Space Force growing up fast
Cadets going into the Space Force march on to the terrazzo for the Class of 2020 graduation ceremony at the Air Force Academy in Colorado Springs, Colo. Nine hundred sixty seven cadets crossed the stage to become the Air Force's and Space Force’s newest second lieutenants. U.S. Air Force photo by Trang Le

Space Force growing up fast

Just 16 months old, the U.S. Space Force is contributing daily to the nation’s defense, coming into its own as an independent military branch, and gaining some friends in high places.

Gaining support

Let’s start with those friends. After some initial speculation – and a political push from some quarters – that President Joe Biden might ground the Space Force, the White House in February announced its full support for the fledgling branch, which was born with strong bipartisan backing during the Trump administration. Gen. John Raymond, chief of space operations and Space Force commander, said the president’s support makes it “clear that this is not a political issue" but one of national security. That presidential vote of confidence is crucial as the Space Force builds itself into what America needs it to be: a branch dedicated to ensuring U.S. access to space and freedom of movement through space, defending U.S. interests and assets in space, deterring hostile activity against those interests and assets, and, if necessary, defeating hostile forces on the ultimate high ground. Biden is not alone.

Defense Secretary Lloyd Austin views space as “an arena of great power competition.” He notes that the “central role space plays in supporting other services in their warfighting role continues to grow.” And he wants to ensure that the Space Force is “improving the readiness of forces across all domains to protect and secure our homeland and U.S. interests abroad” and “advancing the development and employment of spacepower for the nation.”

Maturing into independence

As it advances the development and employment of spacepower, the Space Force itself is rapidly developing and taking on the burdens – and trappings – of an independent branch. From its first day on duty in December 2019, the Space Force has been tracking satellites, supporting military launches and operating the U.S. constellation of GPS satellites, upon which most Americans depend for the everyday stuff of modern life.

In January 2020, Iran launched more than a dozen missiles at U.S. bases in Iraq. The missiles wrought lots of destruction, but they didn’t kill a single American. The reason: Space Force space warning squadrons were operating cutting-edge satellites capable of tracking missile launches and relaying crucial real-time data to troops in the line of fire. “Members of the U.S. Space Force detected those missiles at launch and provided early warning to our forces,” as Space Force Vice Chief of Space Operations Gen. David Thompson reported.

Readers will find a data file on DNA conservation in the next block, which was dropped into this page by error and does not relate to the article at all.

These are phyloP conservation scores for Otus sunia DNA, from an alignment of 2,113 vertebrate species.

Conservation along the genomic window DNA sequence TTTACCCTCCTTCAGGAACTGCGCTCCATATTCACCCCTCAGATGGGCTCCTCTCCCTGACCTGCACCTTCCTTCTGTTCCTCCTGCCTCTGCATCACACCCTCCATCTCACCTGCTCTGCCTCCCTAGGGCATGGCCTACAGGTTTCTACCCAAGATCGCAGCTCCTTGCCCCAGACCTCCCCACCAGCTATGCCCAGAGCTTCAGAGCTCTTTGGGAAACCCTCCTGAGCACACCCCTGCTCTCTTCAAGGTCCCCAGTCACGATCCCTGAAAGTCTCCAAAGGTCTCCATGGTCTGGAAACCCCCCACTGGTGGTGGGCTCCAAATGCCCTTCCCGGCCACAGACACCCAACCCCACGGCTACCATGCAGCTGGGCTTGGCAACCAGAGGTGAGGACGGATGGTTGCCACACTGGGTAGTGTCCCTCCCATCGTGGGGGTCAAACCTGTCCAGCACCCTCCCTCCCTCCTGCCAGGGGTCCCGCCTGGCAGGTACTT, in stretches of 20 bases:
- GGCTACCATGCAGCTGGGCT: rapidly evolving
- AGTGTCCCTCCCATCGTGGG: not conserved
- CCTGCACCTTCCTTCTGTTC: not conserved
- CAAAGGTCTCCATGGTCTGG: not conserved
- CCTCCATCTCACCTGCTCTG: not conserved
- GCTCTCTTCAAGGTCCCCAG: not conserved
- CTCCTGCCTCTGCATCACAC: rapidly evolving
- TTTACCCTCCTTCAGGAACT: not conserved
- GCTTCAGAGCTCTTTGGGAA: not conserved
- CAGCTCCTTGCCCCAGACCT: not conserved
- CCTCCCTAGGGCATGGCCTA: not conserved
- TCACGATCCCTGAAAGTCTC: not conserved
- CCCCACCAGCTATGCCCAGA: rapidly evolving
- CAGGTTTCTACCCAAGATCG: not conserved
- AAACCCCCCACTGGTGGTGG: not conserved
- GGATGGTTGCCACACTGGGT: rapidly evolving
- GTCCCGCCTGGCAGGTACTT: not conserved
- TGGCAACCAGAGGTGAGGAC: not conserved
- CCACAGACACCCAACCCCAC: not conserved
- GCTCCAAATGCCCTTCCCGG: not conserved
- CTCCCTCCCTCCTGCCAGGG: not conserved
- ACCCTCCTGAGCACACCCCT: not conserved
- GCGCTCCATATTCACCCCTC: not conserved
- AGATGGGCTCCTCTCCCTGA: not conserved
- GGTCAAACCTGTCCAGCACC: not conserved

In March 2020, the Space Force activated and began manning the new Counter Communications System – a ground-based system designed to jam enemy satellite signals during hostilities. In May 2020, Raymond signed an order shifting Operation Olympic Defender from Strategic Command to Space Command. Led by the United States and Britain, Olympic Defender is an international partnership “intended to optimize space operations ... enhance resilience ... synchronize U.S. efforts with some of its closest allies ... strengthen allies’ abilities to deter hostile acts in space, strengthen deterrence against hostile actors, and reduce the spread of debris orbiting the earth,” as the Pentagon explains. Japan, Spain, France, Italy, Australia, Canada and New Zealand are expected to participate in Olympic Defender.

In August 2020, the Space Force published a “spacepower doctrine” that details “why spacepower is vital for our nation, how military spacepower is employed, who military space forces are and what military space forces value.” The precedent-setting document parallels the Pentagon’s landpower, seapower and airpower doctrines. By the fall of 2020, the Space Force had stood up an orbital warfare unit, which is tasked with operating the super-secret X-37B unmanned spaceplane.

Last December, the Space Force gained a seat on the Joint Chiefs of Staff. And that same month, Space Force personnel were given an official name to be used alongside soldiers, sailors, airmen, Marines and Coast Guardsmen: “guardians.”

Contributing to national defense

That’s an apt name for Space Force personnel, as underscored by the guardians’ work in protecting U.S. troops in Iraq from Iranian missiles. Although that incident is the highest profile example of the Space Force’s missile-launch detection mission, U.S. guardians are carrying out this missile-warning role dozens of times each month. In 2020, they detected and tracked at least 1,000 missile launches. That role underscores that space-based operations and assets are an essential part of earth-based operations. Raymond calls space “a huge force multiplier.”